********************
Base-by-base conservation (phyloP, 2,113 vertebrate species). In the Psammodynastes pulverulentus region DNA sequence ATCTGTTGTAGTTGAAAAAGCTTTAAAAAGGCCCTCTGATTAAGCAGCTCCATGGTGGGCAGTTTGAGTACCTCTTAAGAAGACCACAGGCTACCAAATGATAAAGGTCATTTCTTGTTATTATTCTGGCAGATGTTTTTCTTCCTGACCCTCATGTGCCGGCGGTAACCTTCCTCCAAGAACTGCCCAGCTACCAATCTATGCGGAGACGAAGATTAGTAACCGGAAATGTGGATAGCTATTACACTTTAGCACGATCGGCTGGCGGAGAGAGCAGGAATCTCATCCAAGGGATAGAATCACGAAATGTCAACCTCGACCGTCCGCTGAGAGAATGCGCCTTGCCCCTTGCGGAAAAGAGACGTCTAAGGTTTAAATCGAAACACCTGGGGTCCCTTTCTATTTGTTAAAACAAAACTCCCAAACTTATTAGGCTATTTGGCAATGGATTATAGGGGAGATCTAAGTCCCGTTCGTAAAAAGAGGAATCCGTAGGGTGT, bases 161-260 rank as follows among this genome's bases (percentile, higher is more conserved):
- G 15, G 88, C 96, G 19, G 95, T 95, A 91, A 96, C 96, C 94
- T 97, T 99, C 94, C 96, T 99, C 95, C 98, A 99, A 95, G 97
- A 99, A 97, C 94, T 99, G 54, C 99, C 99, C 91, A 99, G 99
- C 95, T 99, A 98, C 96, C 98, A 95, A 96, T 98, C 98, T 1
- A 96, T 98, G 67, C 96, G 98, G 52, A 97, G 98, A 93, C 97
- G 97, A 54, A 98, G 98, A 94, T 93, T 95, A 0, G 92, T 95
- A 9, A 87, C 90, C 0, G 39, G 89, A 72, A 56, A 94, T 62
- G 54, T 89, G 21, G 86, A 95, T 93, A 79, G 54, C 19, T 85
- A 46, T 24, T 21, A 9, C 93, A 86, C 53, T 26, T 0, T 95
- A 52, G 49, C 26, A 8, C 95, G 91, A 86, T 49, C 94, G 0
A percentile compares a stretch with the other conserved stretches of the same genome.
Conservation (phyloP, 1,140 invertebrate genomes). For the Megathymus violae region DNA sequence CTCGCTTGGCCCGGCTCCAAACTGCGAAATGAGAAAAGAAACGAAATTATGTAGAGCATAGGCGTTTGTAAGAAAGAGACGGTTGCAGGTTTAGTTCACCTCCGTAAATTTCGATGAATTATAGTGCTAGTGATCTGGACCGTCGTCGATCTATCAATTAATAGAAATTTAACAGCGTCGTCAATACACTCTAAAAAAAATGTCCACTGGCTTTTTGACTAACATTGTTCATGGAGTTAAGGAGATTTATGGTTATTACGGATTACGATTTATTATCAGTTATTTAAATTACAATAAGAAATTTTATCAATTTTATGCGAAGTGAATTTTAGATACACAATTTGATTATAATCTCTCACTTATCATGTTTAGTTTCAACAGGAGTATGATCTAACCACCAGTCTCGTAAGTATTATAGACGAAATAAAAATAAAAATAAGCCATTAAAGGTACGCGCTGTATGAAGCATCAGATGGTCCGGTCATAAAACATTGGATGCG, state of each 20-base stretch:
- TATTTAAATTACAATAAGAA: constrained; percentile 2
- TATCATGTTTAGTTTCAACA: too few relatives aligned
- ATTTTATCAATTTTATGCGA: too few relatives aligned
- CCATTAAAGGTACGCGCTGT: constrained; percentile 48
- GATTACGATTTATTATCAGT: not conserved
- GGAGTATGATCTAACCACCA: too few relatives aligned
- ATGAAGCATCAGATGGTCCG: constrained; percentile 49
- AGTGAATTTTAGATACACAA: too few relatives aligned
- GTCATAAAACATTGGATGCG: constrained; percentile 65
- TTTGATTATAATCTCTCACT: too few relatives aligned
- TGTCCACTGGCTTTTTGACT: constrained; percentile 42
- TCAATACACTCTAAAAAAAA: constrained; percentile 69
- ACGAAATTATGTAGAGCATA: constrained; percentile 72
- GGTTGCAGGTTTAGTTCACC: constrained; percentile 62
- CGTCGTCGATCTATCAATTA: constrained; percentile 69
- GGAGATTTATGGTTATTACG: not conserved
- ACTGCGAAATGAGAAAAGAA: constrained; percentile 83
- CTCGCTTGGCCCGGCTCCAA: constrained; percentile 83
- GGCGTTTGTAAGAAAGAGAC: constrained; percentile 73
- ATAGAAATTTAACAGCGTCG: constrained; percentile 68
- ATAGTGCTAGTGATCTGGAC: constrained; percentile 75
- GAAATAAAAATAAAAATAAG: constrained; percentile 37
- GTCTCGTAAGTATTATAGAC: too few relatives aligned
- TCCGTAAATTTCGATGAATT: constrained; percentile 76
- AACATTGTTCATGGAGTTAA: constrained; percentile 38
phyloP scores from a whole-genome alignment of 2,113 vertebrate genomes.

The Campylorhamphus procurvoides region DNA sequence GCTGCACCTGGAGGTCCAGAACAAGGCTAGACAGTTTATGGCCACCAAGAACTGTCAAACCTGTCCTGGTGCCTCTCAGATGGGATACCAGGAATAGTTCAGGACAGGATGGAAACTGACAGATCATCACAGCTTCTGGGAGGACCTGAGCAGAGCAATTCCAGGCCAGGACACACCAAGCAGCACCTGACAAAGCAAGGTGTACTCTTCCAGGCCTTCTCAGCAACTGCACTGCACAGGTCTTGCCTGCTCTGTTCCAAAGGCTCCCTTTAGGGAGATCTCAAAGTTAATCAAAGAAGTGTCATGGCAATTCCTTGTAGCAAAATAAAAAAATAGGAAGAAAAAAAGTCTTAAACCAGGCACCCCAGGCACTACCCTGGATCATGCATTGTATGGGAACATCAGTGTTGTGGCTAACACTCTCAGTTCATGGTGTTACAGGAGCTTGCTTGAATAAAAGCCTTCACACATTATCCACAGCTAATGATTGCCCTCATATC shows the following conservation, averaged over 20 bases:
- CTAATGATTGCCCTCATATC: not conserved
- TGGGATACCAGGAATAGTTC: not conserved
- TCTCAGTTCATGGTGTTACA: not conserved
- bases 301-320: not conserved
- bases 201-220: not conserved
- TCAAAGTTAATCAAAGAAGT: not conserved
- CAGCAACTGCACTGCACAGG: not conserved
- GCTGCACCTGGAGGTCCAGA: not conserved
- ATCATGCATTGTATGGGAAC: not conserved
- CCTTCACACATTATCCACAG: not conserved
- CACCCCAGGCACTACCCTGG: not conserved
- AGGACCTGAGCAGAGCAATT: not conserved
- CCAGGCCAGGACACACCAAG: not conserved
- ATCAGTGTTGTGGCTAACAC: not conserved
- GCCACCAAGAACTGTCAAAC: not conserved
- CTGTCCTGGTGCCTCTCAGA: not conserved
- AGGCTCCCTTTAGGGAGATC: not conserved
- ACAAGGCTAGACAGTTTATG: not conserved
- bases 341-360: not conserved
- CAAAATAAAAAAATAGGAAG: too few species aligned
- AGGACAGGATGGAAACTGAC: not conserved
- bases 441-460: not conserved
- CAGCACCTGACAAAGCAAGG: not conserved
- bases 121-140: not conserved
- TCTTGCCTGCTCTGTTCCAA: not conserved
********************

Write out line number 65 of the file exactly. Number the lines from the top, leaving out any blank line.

- TCTTGCCTGCTCTGTTCCAA: not conserved